Home » SCIENCE » Facing music from volcano eruption? Better listen to it before, says study
Representational Image: Giant lateral volcano collapses affects the deep paths of magma. This process can be seen at Fogo Volcano, Cabo Verde. Credit: GFZ/Walter

Facing music from volcano eruption? Better listen to it before, says study

A volcano in Ecuador with a deep cylindrical crater might be the largest musical instrument on Earth, producing unique sounds scientists could use to predict its eruption, said a new study.

New infrasound recordings of Cotopaxi volcano in central Ecuador witnessed eruptions in 2015 and its crater changed shape. Now the deep narrow crater makes air to reverberate against the crater walls when the volcano rumbled, producing sound waves like those of a pipe organ.

“It’s the largest organ pipe you’ve ever come across,” said Jeff Johnson, a volcanologist at Boise State University in Idaho and lead author of a new study detailing the findings in Geophysical Research Letters, a journal of the American Geophysical Union.

The new findings show that each volcano’s unique “voiceprint” can help scientists better monitor these natural hazards and alert scientists to understand what’s going on inside the volcano before realizing its impending eruption, said the study authors.

“Understanding how each volcano speaks is vital to understanding what’s going on,” Johnson said. “Once you realize how a volcano sounds, if there are changes to that sound, that leads us to think there are changes going on in the crater, and that causes us to pay attention.”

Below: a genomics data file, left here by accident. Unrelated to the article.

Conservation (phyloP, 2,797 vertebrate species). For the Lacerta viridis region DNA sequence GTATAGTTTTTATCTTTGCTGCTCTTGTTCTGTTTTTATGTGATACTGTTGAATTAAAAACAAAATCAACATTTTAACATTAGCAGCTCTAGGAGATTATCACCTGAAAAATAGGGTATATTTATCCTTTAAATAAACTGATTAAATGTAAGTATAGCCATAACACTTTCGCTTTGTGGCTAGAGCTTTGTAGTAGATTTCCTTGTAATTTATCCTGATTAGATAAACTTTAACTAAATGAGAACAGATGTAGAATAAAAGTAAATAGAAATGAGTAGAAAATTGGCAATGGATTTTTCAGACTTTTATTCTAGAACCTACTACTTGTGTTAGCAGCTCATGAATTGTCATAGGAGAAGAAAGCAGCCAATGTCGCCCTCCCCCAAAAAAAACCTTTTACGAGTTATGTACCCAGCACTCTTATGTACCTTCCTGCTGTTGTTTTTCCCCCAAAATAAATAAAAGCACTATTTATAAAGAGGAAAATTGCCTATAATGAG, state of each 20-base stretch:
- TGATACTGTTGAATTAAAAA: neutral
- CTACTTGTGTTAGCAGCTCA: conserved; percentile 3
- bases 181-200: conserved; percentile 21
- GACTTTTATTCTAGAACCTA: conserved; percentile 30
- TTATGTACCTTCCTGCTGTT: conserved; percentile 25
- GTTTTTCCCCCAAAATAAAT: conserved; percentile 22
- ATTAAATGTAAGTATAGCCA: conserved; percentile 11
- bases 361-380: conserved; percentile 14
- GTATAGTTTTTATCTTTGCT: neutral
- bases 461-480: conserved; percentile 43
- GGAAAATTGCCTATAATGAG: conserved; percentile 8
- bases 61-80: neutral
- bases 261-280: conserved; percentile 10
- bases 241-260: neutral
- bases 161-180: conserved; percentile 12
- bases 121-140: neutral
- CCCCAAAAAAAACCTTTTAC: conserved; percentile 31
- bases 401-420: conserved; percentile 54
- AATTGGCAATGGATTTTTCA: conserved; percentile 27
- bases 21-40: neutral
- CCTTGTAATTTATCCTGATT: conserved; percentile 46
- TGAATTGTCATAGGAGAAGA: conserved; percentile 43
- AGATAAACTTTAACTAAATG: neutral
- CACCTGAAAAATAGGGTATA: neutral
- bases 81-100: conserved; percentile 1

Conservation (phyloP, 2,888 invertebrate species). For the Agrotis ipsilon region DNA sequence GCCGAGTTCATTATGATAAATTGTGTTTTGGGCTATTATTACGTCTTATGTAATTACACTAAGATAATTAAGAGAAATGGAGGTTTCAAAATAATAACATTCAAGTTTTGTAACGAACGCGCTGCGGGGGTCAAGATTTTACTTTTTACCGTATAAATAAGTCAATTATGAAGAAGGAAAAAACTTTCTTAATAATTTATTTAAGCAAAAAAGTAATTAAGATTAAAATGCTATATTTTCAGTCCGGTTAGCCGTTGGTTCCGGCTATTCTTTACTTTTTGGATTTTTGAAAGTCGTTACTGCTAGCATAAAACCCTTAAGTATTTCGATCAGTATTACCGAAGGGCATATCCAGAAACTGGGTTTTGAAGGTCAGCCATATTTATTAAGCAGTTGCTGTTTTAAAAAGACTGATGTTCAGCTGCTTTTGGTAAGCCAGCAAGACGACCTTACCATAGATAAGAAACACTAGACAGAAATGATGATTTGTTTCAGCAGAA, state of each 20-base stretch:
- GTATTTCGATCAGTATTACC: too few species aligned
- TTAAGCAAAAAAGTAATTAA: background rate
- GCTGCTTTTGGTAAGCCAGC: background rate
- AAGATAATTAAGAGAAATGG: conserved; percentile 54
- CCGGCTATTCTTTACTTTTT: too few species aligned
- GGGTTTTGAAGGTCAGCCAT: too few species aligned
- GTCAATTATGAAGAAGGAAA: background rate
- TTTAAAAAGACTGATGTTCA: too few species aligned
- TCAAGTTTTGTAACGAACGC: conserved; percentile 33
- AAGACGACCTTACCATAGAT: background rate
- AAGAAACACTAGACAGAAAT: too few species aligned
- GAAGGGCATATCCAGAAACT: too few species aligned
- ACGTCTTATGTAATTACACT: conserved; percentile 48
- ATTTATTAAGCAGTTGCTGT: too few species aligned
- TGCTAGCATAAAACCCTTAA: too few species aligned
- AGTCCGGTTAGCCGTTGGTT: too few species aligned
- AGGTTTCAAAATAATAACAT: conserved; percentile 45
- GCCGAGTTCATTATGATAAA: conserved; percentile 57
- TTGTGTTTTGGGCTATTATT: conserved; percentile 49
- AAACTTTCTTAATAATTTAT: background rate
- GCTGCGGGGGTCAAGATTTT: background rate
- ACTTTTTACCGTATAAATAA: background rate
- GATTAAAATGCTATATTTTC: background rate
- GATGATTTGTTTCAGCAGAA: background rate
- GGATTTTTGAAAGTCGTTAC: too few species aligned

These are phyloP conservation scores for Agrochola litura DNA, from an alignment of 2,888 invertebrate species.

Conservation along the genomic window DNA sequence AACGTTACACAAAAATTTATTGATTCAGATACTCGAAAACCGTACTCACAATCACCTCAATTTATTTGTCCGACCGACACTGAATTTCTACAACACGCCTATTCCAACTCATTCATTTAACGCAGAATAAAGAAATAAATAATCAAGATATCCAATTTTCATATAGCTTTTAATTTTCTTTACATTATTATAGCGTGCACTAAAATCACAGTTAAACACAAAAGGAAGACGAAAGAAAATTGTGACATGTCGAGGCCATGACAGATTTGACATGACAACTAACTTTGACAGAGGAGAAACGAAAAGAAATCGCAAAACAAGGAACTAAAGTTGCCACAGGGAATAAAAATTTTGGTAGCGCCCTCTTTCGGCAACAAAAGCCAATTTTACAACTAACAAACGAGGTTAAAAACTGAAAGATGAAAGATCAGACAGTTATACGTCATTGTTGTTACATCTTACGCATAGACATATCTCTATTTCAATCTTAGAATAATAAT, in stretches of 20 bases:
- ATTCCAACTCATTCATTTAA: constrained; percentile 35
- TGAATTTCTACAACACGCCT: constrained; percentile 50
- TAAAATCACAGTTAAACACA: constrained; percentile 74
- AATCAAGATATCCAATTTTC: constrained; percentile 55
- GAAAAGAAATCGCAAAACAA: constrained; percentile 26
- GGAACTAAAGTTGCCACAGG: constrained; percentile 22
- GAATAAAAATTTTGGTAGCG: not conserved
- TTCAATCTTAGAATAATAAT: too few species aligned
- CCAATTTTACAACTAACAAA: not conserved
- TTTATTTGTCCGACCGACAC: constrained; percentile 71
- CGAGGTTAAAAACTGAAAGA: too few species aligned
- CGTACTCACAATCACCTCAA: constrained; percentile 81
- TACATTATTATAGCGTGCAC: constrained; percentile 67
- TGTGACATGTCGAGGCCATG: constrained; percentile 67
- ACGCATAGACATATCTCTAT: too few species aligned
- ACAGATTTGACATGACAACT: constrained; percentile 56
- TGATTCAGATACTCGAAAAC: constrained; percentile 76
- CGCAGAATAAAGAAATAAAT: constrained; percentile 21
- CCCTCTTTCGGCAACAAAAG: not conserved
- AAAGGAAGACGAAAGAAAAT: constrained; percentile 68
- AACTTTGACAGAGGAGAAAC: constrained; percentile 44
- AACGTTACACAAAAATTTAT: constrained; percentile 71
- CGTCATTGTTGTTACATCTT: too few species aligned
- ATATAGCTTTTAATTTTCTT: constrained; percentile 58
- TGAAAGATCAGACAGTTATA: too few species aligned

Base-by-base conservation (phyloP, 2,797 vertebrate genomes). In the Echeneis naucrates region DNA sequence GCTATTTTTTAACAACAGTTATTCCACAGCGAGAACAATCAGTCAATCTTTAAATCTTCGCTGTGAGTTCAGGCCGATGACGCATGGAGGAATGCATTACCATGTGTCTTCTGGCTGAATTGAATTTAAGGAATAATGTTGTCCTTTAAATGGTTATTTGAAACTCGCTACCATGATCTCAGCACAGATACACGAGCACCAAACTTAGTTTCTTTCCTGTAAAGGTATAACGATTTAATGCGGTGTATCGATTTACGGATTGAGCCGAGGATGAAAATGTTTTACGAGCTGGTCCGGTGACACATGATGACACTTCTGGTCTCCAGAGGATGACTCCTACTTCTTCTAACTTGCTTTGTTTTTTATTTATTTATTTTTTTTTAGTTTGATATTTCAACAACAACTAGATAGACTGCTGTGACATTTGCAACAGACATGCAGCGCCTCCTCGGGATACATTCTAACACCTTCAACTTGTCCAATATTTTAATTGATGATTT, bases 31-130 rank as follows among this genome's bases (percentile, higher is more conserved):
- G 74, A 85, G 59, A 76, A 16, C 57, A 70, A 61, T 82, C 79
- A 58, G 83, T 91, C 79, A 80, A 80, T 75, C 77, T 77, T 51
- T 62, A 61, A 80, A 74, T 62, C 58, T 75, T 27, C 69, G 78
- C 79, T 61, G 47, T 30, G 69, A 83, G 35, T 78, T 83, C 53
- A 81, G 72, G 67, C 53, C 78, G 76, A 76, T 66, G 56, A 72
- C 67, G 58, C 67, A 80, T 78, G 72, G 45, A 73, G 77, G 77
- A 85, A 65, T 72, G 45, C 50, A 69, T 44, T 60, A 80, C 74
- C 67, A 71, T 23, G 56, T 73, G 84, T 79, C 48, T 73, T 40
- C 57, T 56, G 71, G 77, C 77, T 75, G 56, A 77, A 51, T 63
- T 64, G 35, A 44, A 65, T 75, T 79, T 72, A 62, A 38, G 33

The ongoing eruption of Kilauea in Hawaii could be a proving ground for studying how changes to a crater’s shape influence the sounds it makes, according to Johnson.

The lava lake at Kilauea’s summit drained as the magma supplying it flowed downward, which should change the tones of the infrasounds emitted by the crater.

Listening to Kilauea’s infrasound could help scientists monitor the magma depth from afar and forecast its potential eruptive hazards, according to David Fee, a volcanologist at the University of Alaska Fairbanks who was not connected to the new study.

When magma levels at Kilauea’s summit drop, the magma can heat groundwater and cause explosive eruptions, which is believed to have happened at Kilauea over the past several weeks. This can change the infrasound emitted by the volcano.

“It’s really important for scientists to know how deep crater is, if the magma level is at the same depth and if it’s interacting with the water table, which can create a significant hazard,” Fee said.

 

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